Sunny4° / 20° CDetails & further outlook
During the Thirty Year War (1618 – 1648) the government of Innsbruck obtained permission to erect a fortress on the lands of the Freising Monastery in the narrowest part of the valley. It was built in 1632 – 1634.
On the festive occasion of the dedication of this ravine-like valley passage, it was named after the shrewd Princess Claudia of Medici, who was personally present.
Simultaneously, at the end of the valley in the Leutasch, the so-called 'Schanz' was also constructed. Porta Claudia was not attacked during the Thirty Year War. Around 1670, it was expanded according to the plans of Christoph Gumpp.
In the course of the 'Bavarian Uprising' in 1703, Prince Max Emanuel
II. succeeded in taking Porta Claudia in a bold and unexpected attack. When the occupying Bavarian forces exploded the ammunitions stores, it caused immense destruction.
However, all was soon rebuilt. When Goethe passed through here on his Italian Journey in 1786, he noted, 'Near Scharnitz, one arrives in Tyrol. The border is closed by a wall which locks off the valley and merges with the mountain massif.
It looks quite attractive. On one side, the cliffs are fortified, on the other, they shoot up vertically.' In 1805, during the Napoleonic Wars, the French Marechal Ney, coming from Mittenwald, attacked the 'Schanzen' in the Leutasch and Porta Claudia with 13,000 troops.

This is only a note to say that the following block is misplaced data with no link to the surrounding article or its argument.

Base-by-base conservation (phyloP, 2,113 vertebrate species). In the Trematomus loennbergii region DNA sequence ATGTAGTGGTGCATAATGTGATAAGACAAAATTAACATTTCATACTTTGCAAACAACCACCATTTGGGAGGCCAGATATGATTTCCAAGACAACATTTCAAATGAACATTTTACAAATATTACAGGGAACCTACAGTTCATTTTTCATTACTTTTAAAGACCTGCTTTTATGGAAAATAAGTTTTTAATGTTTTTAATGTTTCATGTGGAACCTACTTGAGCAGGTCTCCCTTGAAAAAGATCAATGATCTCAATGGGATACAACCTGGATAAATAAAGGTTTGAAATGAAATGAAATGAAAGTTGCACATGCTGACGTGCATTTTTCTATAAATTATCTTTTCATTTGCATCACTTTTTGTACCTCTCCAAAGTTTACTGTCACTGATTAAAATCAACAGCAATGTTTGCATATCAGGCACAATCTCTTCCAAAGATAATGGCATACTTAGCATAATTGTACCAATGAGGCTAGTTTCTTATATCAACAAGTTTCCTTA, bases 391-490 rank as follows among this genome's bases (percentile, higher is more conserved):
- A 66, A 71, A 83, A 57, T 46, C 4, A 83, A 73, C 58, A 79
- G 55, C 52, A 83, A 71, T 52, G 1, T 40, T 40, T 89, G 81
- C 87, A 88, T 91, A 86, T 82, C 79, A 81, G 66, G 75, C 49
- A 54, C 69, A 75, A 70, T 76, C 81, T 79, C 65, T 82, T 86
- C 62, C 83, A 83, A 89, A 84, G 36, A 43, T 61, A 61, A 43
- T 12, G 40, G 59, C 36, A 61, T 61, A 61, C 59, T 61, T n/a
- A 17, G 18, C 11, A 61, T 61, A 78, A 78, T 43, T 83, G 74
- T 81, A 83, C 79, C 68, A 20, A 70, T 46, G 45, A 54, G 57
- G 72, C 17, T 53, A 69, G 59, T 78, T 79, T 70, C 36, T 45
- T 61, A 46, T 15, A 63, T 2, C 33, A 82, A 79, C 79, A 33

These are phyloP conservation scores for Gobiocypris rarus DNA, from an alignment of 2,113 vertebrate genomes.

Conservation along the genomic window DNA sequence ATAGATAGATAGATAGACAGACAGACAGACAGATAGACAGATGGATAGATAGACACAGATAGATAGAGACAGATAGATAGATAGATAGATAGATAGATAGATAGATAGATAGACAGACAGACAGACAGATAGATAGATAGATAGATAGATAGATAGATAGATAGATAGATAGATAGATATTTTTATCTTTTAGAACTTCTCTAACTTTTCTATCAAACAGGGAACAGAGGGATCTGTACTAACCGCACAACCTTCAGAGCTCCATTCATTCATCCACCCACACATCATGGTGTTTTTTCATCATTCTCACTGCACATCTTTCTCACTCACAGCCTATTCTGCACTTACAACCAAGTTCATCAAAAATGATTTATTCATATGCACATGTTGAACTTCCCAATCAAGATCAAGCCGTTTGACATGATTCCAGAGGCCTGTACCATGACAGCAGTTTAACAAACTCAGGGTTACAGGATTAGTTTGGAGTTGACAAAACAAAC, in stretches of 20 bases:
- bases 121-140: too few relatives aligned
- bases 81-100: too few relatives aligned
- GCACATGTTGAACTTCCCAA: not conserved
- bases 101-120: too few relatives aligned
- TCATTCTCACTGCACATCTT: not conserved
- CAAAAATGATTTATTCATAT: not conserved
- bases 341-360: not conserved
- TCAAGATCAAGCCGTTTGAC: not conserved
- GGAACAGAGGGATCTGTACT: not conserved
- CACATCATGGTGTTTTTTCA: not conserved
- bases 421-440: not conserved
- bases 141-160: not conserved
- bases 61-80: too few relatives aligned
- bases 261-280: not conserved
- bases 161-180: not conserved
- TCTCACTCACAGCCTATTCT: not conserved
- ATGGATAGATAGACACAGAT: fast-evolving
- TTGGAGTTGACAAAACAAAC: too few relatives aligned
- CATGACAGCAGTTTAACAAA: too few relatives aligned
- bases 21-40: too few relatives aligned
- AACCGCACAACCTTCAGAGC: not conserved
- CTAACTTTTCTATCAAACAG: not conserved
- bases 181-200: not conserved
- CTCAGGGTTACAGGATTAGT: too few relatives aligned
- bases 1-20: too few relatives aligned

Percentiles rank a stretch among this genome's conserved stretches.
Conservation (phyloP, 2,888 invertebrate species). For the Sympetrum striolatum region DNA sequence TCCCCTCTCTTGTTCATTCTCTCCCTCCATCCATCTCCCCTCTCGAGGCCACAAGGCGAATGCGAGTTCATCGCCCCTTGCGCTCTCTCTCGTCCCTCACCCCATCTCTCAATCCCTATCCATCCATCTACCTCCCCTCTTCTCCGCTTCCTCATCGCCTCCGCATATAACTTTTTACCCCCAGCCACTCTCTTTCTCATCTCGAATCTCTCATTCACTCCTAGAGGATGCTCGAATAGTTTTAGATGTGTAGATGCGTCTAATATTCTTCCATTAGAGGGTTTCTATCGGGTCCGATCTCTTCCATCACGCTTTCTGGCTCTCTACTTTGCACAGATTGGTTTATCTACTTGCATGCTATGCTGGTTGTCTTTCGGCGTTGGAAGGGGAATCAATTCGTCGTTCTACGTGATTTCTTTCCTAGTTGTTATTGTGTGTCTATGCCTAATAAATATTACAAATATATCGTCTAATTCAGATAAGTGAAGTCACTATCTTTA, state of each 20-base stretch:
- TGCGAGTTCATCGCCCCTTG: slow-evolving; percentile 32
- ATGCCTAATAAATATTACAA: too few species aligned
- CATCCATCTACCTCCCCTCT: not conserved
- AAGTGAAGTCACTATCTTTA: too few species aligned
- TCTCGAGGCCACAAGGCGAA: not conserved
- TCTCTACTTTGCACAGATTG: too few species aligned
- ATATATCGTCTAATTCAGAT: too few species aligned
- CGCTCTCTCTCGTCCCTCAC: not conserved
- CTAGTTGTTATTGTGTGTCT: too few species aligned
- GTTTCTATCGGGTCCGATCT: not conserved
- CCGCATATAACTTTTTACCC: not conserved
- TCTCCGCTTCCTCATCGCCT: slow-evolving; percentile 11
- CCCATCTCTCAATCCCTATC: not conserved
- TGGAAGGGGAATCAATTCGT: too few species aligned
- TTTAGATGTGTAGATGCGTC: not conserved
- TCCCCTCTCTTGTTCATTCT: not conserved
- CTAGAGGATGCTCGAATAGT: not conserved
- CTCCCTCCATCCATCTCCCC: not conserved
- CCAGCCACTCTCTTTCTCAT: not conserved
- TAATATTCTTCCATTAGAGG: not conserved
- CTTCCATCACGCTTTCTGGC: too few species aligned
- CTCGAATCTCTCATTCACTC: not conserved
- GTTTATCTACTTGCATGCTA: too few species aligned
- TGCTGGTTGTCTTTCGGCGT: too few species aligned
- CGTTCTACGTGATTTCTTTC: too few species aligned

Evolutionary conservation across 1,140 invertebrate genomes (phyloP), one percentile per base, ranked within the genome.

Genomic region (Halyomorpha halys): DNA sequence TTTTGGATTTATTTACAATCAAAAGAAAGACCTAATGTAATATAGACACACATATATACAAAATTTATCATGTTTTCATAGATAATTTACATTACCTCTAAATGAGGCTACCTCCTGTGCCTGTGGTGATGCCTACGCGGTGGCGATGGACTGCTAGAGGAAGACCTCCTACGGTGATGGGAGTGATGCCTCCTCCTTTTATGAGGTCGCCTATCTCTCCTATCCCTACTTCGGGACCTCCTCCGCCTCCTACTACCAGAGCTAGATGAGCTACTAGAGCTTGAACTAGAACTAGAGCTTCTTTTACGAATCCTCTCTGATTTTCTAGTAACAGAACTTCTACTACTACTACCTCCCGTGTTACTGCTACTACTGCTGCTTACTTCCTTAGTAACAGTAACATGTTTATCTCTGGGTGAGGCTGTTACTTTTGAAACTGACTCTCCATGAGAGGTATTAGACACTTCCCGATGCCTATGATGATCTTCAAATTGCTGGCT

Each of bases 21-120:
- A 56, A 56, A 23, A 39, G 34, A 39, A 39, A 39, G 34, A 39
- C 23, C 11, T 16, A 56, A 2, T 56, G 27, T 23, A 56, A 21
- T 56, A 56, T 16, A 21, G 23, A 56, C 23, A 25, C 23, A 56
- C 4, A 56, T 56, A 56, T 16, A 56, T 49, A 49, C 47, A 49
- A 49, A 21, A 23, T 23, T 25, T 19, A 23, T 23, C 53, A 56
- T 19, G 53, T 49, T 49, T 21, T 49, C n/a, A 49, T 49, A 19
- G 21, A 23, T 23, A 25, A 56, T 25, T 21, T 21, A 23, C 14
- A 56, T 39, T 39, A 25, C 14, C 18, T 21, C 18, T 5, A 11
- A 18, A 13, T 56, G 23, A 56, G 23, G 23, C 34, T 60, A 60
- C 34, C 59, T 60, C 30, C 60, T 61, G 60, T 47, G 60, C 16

Porta Claudia was defended by 12 cannons and 700 men at the time. To begin with, they were able to fend off the attacks. Every demand to surrender was rejected by the commander of the fortress. Only when the French, under the leadership of a Bavarian woodsman who knew the area well, circled around the fortress, was Porta Claudia’s fate sealed.
The Austrian occupying forces were all taken into captivity. The French suffered 1,800 casualties.
In 1809, rule over the fortress changed back and forth among the Tyroleans, the French and the Bavarians. When Tyrol became part of Bavaria, it was more or less levelled, with huge amounts of explosives, at a cost of more than 12,000 Guilders. Nevertheless, a few of the ruins of these old fortifications on both sides of the Isar River north of Scharnitz still recall the fortress of old.
The 6 meter high ruins can still be seen. In the former military barracks of Porta Claudia, the Customs Office was housed until 1957. Some remains of the 'Leutasch Schanz' are also still visible today. The fortress consisted of a main part and the ramparts. In the
main part there was, besides the military barracks, also a chapel. The so-called 'Cavalier' was part of the ramparts, where a cannon was mounted: 'the powder magazine, the devil’s kitchen and the water shed,' from which water from the Isar River was fed into the moat.
The 6 meter high walls with their battlements and embrasures, the partly ruined and grown-over ramparts, the large vaulting (housing soldiers and horses), the moat, the parapets, etc. all give one an idea of how mighty this fortress once was.